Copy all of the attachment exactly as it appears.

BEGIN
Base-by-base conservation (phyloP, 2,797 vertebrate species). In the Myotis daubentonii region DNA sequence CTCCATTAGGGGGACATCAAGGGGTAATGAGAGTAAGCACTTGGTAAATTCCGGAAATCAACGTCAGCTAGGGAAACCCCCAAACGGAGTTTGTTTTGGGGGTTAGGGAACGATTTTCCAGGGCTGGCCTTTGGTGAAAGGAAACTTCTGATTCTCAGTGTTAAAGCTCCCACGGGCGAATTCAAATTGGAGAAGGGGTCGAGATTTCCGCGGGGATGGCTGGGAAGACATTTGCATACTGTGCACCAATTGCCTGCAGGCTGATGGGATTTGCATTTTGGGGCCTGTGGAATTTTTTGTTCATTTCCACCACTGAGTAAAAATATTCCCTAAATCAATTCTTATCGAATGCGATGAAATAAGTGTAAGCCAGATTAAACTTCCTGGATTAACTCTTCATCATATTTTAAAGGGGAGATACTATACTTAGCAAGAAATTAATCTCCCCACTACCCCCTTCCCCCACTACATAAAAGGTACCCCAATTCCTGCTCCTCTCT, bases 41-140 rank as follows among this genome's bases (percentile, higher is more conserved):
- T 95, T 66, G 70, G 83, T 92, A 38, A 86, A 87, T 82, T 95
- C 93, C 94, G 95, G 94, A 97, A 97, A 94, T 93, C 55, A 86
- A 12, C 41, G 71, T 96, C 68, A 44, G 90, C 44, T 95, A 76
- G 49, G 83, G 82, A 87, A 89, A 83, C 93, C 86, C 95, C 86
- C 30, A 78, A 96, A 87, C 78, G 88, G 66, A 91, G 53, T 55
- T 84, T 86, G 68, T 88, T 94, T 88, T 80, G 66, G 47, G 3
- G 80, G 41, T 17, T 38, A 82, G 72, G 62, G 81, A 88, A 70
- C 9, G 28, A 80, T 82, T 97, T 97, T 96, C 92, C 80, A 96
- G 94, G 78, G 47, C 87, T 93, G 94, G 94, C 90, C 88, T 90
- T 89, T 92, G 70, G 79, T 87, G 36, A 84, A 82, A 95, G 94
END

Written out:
Base-by-base conservation (phyloP, 2,797 vertebrate species). In the Myotis daubentonii region DNA sequence CTCCATTAGGGGGACATCAAGGGGTAATGAGAGTAAGCACTTGGTAAATTCCGGAAATCAACGTCAGCTAGGGAAACCCCCAAACGGAGTTTGTTTTGGGGGTTAGGGAACGATTTTCCAGGGCTGGCCTTTGGTGAAAGGAAACTTCTGATTCTCAGTGTTAAAGCTCCCACGGGCGAATTCAAATTGGAGAAGGGGTCGAGATTTCCGCGGGGATGGCTGGGAAGACATTTGCATACTGTGCACCAATTGCCTGCAGGCTGATGGGATTTGCATTTTGGGGCCTGTGGAATTTTTTGTTCATTTCCACCACTGAGTAAAAATATTCCCTAAATCAATTCTTATCGAATGCGATGAAATAAGTGTAAGCCAGATTAAACTTCCTGGATTAACTCTTCATCATATTTTAAAGGGGAGATACTATACTTAGCAAGAAATTAATCTCCCCACTACCCCCTTCCCCCACTACATAAAAGGTACCCCAATTCCTGCTCCTCTCT, bases 41-140 rank as follows among this genome's bases (percentile, higher is more conserved):
- T 95, T 66, G 70, G 83, T 92, A 38, A 86, A 87, T 82, T 95
- C 93, C 94, G 95, G 94, A 97, A 97, A 94, T 93, C 55, A 86
- A 12, C 41, G 71, T 96, C 68, A 44, G 90, C 44, T 95, A 76
- G 49, G 83, G 82, A 87, A 89, A 83, C 93, C 86, C 95, C 86
- C 30, A 78, A 96, A 87, C 78, G 88, G 66, A 91, G 53, T 55
- T 84, T 86, G 68, T 88, T 94, T 88, T 80, G 66, G 47, G 3
- G 80, G 41, T 17, T 38, A 82, G 72, G 62, G 81, A 88, A 70
- C 9, G 28, A 80, T 82, T 97, T 97, T 96, C 92, C 80, A 96
- G 94, G 78, G 47, C 87, T 93, G 94, G 94, C 90, C 88, T 90
- T 89, T 92, G 70, G 79, T 87, G 36, A 84, A 82, A 95, G 94